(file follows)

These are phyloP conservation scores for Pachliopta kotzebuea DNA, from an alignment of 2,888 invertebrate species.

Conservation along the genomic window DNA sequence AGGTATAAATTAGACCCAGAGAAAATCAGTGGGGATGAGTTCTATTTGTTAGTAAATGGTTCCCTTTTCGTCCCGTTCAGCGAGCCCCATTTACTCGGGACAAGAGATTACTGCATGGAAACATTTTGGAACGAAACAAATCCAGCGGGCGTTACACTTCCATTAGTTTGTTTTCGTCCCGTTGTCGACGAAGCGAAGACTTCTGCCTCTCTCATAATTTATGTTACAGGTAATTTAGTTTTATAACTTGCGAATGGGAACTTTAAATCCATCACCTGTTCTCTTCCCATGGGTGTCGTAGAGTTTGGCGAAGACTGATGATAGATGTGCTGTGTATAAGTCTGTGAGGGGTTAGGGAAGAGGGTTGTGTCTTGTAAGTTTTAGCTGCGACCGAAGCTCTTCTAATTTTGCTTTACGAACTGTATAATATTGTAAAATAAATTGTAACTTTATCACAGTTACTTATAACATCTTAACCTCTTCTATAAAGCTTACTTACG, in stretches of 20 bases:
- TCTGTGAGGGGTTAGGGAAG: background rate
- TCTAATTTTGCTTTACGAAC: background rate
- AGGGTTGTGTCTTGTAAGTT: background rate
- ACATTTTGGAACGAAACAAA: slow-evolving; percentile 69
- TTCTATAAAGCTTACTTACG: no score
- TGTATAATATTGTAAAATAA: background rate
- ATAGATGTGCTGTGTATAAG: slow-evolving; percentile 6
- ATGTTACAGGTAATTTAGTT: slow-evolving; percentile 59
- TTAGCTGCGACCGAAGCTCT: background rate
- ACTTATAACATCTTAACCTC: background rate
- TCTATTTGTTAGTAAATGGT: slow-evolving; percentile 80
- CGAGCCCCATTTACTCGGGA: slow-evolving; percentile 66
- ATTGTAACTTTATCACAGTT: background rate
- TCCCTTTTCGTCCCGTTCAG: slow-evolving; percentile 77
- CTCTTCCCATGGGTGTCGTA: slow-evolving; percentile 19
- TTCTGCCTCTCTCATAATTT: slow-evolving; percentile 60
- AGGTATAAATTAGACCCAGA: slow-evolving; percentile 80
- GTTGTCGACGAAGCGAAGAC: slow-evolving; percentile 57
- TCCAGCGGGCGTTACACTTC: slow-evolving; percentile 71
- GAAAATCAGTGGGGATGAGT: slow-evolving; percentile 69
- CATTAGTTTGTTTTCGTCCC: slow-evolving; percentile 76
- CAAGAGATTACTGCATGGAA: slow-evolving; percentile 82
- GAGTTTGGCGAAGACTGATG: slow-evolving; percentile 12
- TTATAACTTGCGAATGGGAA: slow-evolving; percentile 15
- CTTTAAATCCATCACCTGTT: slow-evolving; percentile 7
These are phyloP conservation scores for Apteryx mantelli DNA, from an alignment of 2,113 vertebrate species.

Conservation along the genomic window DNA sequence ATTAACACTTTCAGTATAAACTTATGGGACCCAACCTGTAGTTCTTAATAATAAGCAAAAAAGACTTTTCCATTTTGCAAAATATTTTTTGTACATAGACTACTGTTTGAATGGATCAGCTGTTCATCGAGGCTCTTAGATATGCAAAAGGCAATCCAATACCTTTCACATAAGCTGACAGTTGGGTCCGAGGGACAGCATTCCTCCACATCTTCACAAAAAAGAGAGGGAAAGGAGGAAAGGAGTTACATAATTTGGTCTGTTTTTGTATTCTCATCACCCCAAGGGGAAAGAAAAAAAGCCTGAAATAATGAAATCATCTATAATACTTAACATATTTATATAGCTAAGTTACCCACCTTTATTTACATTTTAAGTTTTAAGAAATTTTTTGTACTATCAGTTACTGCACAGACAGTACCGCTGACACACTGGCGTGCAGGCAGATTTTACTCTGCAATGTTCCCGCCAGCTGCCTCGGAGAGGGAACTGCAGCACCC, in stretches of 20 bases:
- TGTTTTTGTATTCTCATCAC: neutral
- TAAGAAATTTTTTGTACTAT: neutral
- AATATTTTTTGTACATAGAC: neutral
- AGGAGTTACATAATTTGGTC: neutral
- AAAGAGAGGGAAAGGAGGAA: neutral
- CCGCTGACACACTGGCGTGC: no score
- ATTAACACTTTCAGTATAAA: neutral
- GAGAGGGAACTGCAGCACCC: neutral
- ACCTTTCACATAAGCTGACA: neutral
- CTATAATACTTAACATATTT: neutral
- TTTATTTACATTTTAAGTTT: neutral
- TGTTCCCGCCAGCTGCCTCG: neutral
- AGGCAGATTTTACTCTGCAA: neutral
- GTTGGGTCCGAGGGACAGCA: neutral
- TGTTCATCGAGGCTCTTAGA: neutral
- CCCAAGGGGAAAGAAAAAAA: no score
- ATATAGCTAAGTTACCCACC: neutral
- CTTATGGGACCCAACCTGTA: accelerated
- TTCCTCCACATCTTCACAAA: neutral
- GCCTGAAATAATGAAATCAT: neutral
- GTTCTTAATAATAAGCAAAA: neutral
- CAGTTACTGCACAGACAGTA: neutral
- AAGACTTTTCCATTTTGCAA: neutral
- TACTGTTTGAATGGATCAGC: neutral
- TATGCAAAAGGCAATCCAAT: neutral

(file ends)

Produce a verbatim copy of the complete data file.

These are phyloP conservation scores for Pachliopta kotzebuea DNA, from an alignment of 2,888 invertebrate species.

Conservation along the genomic window DNA sequence AGGTATAAATTAGACCCAGAGAAAATCAGTGGGGATGAGTTCTATTTGTTAGTAAATGGTTCCCTTTTCGTCCCGTTCAGCGAGCCCCATTTACTCGGGACAAGAGATTACTGCATGGAAACATTTTGGAACGAAACAAATCCAGCGGGCGTTACACTTCCATTAGTTTGTTTTCGTCCCGTTGTCGACGAAGCGAAGACTTCTGCCTCTCTCATAATTTATGTTACAGGTAATTTAGTTTTATAACTTGCGAATGGGAACTTTAAATCCATCACCTGTTCTCTTCCCATGGGTGTCGTAGAGTTTGGCGAAGACTGATGATAGATGTGCTGTGTATAAGTCTGTGAGGGGTTAGGGAAGAGGGTTGTGTCTTGTAAGTTTTAGCTGCGACCGAAGCTCTTCTAATTTTGCTTTACGAACTGTATAATATTGTAAAATAAATTGTAACTTTATCACAGTTACTTATAACATCTTAACCTCTTCTATAAAGCTTACTTACG, in stretches of 20 bases:
- TCTGTGAGGGGTTAGGGAAG: background rate
- TCTAATTTTGCTTTACGAAC: background rate
- AGGGTTGTGTCTTGTAAGTT: background rate
- ACATTTTGGAACGAAACAAA: slow-evolving; percentile 69
- TTCTATAAAGCTTACTTACG: no score
- TGTATAATATTGTAAAATAA: background rate
- ATAGATGTGCTGTGTATAAG: slow-evolving; percentile 6
- ATGTTACAGGTAATTTAGTT: slow-evolving; percentile 59
- TTAGCTGCGACCGAAGCTCT: background rate
- ACTTATAACATCTTAACCTC: background rate
- TCTATTTGTTAGTAAATGGT: slow-evolving; percentile 80
- CGAGCCCCATTTACTCGGGA: slow-evolving; percentile 66
- ATTGTAACTTTATCACAGTT: background rate
- TCCCTTTTCGTCCCGTTCAG: slow-evolving; percentile 77
- CTCTTCCCATGGGTGTCGTA: slow-evolving; percentile 19
- TTCTGCCTCTCTCATAATTT: slow-evolving; percentile 60
- AGGTATAAATTAGACCCAGA: slow-evolving; percentile 80
- GTTGTCGACGAAGCGAAGAC: slow-evolving; percentile 57
- TCCAGCGGGCGTTACACTTC: slow-evolving; percentile 71
- GAAAATCAGTGGGGATGAGT: slow-evolving; percentile 69
- CATTAGTTTGTTTTCGTCCC: slow-evolving; percentile 76
- CAAGAGATTACTGCATGGAA: slow-evolving; percentile 82
- GAGTTTGGCGAAGACTGATG: slow-evolving; percentile 12
- TTATAACTTGCGAATGGGAA: slow-evolving; percentile 15
- CTTTAAATCCATCACCTGTT: slow-evolving; percentile 7
These are phyloP conservation scores for Apteryx mantelli DNA, from an alignment of 2,113 vertebrate species.

Conservation along the genomic window DNA sequence ATTAACACTTTCAGTATAAACTTATGGGACCCAACCTGTAGTTCTTAATAATAAGCAAAAAAGACTTTTCCATTTTGCAAAATATTTTTTGTACATAGACTACTGTTTGAATGGATCAGCTGTTCATCGAGGCTCTTAGATATGCAAAAGGCAATCCAATACCTTTCACATAAGCTGACAGTTGGGTCCGAGGGACAGCATTCCTCCACATCTTCACAAAAAAGAGAGGGAAAGGAGGAAAGGAGTTACATAATTTGGTCTGTTTTTGTATTCTCATCACCCCAAGGGGAAAGAAAAAAAGCCTGAAATAATGAAATCATCTATAATACTTAACATATTTATATAGCTAAGTTACCCACCTTTATTTACATTTTAAGTTTTAAGAAATTTTTTGTACTATCAGTTACTGCACAGACAGTACCGCTGACACACTGGCGTGCAGGCAGATTTTACTCTGCAATGTTCCCGCCAGCTGCCTCGGAGAGGGAACTGCAGCACCC, in stretches of 20 bases:
- TGTTTTTGTATTCTCATCAC: neutral
- TAAGAAATTTTTTGTACTAT: neutral
- AATATTTTTTGTACATAGAC: neutral
- AGGAGTTACATAATTTGGTC: neutral
- AAAGAGAGGGAAAGGAGGAA: neutral
- CCGCTGACACACTGGCGTGC: no score
- ATTAACACTTTCAGTATAAA: neutral
- GAGAGGGAACTGCAGCACCC: neutral
- ACCTTTCACATAAGCTGACA: neutral
- CTATAATACTTAACATATTT: neutral
- TTTATTTACATTTTAAGTTT: neutral
- TGTTCCCGCCAGCTGCCTCG: neutral
- AGGCAGATTTTACTCTGCAA: neutral
- GTTGGGTCCGAGGGACAGCA: neutral
- TGTTCATCGAGGCTCTTAGA: neutral
- CCCAAGGGGAAAGAAAAAAA: no score
- ATATAGCTAAGTTACCCACC: neutral
- CTTATGGGACCCAACCTGTA: accelerated
- TTCCTCCACATCTTCACAAA: neutral
- GCCTGAAATAATGAAATCAT: neutral
- GTTCTTAATAATAAGCAAAA: neutral
- CAGTTACTGCACAGACAGTA: neutral
- AAGACTTTTCCATTTTGCAA: neutral
- TACTGTTTGAATGGATCAGC: neutral
- TATGCAAAAGGCAATCCAAT: neutral